John Brooks | Pacifico Silano | Jonathan VanDyke

1110 Mateo St. Los Angeles CA, 90021
Jul 23, 5 PM - 8 PM — ends Sep 03, 2022
Luis De Jesus Los Angeles is very pleased to announce three upcoming exhibitions with new work by JOHN BROOKS, PACIFICO SILANO, and LAVI DANIEL. The exhibitions will be on view from July 23 through September 3, 2022. An opening reception will be held on Saturday, July 23rd, from 5:00 to 8:00 pm.

A visual artist and poet, John Brooks (b. 1978, Frankfort, Kentucky) explores themes of identity, memory, death and place while considering questions of contemplation, the expression of emotion, the transformative power and emotional resonance of particular experiences—and what Max Beckmann described as “the deepest feeling about the mystery of being."The paintings in Thinking About Danger combine images and inspiration from art history, cinema, literature, music, and the artist's personal life to explore longing and remote desire, empathy and connection. The richness of experiences as well as a kind of "existential openness" is alluded to in the exhibition’s title which is taken from a painting of the same name and borrows lyrics from the Marianne Faithful song “Times Square.” Their subjects are our lives: what is and what can be, the known and the unknown. These are not ordinary paintings—they are meant for all of us—and the reading and understanding of them need not be ordinary. In truth, they invite us to lose ourselves in their openness and, as the Sufi poet Rumi enjoins, “come out of the circle of time and into the circle of love.”

Pacifico Silano (b. Brooklyn, 1986) is a lens-based artist whose work is an exploration of print culture, the circulation of imagery and LGBTQ identity. He is known for sourcing archival images of gay pornography, mostly from the 1970s and 1980s, to interrogate white masculinity and American clichés through the lens of queer desire. He creates his work by photographing, rather than scanning, the archival photographs he has collected. Silano often layers them physically on top of each other, sometimes repeating the process with several magazines, and then takes a picture of the final layout. He makes further edits to those images by cropping or scaling them to show the pixelated grain, paper fibers, rough edges, or a detail of the magazine spine.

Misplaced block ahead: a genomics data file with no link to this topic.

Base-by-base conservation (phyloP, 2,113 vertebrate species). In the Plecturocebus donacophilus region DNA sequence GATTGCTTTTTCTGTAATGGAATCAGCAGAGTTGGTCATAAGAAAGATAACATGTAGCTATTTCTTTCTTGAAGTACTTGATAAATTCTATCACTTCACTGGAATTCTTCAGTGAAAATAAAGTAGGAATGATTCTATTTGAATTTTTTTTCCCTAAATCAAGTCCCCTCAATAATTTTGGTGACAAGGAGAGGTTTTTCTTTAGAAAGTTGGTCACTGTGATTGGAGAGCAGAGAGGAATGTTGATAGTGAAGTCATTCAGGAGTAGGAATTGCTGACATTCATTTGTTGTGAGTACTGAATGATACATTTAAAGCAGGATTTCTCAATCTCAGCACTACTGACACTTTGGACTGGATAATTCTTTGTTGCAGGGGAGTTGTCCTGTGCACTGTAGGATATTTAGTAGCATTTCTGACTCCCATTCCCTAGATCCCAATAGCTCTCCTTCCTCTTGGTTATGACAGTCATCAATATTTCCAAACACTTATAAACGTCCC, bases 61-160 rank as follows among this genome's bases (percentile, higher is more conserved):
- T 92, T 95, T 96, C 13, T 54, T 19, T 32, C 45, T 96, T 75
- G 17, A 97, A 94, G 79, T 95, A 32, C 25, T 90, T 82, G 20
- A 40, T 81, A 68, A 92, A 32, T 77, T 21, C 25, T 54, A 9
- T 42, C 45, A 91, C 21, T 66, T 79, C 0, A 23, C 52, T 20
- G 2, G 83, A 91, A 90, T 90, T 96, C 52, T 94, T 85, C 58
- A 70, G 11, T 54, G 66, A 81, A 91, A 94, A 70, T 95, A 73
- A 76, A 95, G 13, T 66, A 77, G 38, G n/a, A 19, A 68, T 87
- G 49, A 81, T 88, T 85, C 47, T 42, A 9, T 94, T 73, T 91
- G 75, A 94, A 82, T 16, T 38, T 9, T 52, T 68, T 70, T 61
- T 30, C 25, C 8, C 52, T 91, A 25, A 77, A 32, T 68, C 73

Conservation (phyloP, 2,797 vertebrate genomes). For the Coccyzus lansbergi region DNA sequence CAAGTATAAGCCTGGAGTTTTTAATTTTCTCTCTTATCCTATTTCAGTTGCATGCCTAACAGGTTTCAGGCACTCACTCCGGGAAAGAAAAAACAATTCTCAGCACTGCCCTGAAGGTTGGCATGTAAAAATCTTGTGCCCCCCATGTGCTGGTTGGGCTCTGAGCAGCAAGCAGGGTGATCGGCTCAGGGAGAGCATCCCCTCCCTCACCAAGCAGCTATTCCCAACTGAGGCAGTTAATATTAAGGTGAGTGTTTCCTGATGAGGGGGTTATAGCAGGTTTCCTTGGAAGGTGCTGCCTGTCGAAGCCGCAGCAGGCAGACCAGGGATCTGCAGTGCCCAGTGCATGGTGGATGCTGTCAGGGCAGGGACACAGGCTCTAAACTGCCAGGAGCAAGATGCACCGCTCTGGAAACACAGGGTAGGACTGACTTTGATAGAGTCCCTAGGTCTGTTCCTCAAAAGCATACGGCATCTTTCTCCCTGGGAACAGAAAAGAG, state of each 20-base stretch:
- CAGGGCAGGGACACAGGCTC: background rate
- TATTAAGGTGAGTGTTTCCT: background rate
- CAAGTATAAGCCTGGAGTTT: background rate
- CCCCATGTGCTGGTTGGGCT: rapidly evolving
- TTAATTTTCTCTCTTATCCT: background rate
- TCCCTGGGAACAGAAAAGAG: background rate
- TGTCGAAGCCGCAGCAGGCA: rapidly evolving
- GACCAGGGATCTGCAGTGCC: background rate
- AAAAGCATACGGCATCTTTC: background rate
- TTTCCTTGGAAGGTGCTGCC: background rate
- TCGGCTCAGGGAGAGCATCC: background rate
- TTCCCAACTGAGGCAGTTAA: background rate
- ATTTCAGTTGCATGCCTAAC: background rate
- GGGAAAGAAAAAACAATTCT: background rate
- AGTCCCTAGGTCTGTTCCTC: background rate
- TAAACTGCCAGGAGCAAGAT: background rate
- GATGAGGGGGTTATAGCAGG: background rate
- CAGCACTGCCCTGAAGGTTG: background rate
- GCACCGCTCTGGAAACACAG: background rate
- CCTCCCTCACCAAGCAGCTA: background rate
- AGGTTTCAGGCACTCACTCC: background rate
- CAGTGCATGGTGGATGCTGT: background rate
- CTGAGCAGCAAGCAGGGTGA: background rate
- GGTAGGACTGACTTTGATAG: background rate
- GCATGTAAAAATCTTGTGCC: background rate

Inspired by the media fluidity of early twentieth century artists like Sonia Delauney and Sophie Taeuber-Arp, Jonathan VanDyke (b. Hershey, Pennsylvania) is a visual artist working at the intersection of painting and performance, with an emphasis on a queer, collaborative, and embodied practice. Jonathan VanDyke’s opulent sewn paintings fuse geometric pattern and expressive gesture. His works emerge through complex and prolonged processes of accumulating, mark-making, and piecing, often taking over a year to conceive and construct. Gathered from his family, friends, and companions, the fabrics that make up his paintings are stained and marked by way of techniques he first devised through long-term collaborations with performers from the NYC queer art community. Earlier sewn paintings – including a pair shown in the group exhibition The Road at the gallery in 2013 – revealed the traces of dancers who moved directly atop raw canvas, working through choreographies around themes such as submission and domination. During a long recovery from a major accident in 2017 – the artist broke both of his wrists – he undertook a period of deep research into historic craft practices. This resulted in a 2018 performance at The Columbus Museum: in the museum's rotunda he mounted 16 historic quilts from their collection, most of which had never been on public view, and stood and contemplated them in silence for 48 hours, honoring the labor of the anonymous women who made them. This sense of attentiveness and introspection, and an abiding interest in the life of objects, infuses VanDyke's new paintings, which he conceives of as meditative devices.